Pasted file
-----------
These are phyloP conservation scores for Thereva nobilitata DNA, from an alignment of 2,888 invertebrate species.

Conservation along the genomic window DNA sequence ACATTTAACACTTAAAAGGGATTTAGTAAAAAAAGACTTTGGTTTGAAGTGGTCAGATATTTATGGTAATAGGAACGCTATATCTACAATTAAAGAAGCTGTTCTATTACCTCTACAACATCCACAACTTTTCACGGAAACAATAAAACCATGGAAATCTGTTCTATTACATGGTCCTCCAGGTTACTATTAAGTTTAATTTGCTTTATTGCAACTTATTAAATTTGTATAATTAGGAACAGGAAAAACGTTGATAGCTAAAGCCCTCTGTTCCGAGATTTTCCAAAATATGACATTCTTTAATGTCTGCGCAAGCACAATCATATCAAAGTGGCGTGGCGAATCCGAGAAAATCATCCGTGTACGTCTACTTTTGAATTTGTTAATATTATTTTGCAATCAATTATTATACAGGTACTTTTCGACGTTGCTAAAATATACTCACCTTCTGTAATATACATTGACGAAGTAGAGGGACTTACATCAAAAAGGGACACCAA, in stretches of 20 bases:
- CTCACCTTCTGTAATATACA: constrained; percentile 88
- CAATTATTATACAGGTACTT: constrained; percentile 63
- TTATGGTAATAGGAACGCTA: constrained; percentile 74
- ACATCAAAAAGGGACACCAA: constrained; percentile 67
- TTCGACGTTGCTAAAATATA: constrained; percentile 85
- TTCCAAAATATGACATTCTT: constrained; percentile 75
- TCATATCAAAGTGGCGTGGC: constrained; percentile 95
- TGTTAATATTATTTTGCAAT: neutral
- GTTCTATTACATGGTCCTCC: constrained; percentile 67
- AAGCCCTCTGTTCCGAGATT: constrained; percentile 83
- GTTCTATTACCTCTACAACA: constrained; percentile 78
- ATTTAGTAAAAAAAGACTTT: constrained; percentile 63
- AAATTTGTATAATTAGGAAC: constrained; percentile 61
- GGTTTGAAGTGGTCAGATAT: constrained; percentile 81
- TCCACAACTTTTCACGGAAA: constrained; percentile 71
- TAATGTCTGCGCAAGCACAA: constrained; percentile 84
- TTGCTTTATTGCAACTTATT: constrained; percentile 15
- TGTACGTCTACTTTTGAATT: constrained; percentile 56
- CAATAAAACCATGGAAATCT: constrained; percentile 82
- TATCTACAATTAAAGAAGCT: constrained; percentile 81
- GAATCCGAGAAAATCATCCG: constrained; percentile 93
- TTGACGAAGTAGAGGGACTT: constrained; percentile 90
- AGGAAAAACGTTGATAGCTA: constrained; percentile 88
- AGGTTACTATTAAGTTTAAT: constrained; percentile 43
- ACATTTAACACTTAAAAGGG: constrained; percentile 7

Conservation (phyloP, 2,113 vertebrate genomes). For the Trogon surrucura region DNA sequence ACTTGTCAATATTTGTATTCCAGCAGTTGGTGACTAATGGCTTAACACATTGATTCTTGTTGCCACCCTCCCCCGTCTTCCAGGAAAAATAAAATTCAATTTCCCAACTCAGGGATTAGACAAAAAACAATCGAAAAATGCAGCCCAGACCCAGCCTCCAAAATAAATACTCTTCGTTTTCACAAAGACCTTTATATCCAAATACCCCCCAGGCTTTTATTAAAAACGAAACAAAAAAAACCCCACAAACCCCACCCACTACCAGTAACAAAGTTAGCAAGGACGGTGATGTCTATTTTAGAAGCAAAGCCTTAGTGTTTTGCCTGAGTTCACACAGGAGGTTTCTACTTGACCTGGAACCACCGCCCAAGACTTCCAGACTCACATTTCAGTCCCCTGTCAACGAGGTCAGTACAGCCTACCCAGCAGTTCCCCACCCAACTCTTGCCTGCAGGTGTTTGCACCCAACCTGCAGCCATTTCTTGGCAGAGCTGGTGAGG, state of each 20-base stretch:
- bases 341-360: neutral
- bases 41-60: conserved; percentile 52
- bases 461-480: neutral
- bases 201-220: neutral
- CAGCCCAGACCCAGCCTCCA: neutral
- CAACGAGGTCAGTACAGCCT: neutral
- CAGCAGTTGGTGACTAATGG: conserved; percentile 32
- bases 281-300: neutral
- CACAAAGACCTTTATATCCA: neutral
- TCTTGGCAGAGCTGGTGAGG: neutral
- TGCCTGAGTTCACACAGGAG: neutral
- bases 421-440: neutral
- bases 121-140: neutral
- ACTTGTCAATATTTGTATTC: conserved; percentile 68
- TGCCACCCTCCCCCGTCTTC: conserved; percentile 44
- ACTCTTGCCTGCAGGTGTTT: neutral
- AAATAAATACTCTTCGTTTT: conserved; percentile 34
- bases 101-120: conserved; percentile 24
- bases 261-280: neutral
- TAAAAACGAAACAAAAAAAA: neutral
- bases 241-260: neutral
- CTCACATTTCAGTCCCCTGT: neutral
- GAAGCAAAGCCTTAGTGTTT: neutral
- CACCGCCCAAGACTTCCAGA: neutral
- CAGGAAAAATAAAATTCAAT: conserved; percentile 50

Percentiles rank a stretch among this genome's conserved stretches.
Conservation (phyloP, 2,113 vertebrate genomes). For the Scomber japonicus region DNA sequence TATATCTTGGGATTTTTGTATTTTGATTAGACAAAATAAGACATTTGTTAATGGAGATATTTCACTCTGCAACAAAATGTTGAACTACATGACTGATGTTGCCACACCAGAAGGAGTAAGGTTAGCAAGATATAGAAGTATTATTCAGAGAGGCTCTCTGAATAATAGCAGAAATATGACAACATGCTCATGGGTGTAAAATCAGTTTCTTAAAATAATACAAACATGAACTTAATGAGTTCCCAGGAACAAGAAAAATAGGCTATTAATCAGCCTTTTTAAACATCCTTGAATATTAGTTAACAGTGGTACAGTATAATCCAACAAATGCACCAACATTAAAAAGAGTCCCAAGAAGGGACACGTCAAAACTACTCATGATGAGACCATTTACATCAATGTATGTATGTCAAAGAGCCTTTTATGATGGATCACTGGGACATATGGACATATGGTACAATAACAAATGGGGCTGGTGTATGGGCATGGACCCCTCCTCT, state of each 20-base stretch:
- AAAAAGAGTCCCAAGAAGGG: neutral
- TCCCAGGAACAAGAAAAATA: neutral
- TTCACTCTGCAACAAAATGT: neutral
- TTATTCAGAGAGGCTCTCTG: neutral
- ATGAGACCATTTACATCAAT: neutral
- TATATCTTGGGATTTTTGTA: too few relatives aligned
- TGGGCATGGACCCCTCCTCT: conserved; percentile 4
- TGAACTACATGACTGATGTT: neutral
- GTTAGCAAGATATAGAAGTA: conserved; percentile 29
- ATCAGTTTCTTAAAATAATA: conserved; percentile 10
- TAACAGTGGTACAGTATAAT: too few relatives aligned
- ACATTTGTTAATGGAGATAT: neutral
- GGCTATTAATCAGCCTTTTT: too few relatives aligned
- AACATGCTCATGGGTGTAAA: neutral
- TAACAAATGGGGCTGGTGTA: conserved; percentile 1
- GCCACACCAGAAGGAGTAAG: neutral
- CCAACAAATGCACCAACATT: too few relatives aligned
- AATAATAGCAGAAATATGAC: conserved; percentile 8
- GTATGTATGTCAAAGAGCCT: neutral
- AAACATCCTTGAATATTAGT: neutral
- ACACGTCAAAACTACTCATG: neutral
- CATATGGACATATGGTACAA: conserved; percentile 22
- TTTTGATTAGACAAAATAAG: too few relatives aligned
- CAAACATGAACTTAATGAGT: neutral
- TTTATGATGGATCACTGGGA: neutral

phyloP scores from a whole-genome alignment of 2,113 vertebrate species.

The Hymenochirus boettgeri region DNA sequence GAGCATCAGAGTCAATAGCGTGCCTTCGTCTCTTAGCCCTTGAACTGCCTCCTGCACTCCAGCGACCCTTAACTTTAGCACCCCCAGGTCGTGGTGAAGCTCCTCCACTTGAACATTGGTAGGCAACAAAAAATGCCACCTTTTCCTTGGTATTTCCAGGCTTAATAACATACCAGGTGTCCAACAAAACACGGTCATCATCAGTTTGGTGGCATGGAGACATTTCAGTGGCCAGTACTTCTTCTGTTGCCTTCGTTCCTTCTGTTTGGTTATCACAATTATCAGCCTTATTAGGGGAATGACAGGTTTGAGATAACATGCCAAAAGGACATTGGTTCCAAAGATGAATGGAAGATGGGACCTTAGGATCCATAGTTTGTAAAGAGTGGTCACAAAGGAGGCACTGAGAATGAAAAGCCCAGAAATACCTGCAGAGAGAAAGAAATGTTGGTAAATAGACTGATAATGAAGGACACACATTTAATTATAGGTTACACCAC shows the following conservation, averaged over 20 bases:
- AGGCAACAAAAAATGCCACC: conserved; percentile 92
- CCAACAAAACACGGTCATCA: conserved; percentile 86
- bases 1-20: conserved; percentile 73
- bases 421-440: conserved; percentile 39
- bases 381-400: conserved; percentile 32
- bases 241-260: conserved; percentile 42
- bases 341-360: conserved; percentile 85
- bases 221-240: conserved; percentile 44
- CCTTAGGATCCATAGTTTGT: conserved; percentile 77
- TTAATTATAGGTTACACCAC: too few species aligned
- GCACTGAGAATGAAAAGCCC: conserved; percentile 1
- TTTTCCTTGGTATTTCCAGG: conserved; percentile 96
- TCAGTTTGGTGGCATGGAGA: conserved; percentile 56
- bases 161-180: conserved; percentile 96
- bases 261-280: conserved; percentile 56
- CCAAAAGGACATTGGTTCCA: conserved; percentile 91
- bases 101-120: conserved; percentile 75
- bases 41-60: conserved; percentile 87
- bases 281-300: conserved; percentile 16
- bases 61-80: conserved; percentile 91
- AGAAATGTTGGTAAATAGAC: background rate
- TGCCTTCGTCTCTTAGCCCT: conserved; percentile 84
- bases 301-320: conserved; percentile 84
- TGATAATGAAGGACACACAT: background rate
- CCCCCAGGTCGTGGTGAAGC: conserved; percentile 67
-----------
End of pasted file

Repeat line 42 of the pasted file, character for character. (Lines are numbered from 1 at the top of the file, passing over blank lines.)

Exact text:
- ACTTGTCAATATTTGTATTC: conserved; percentile 68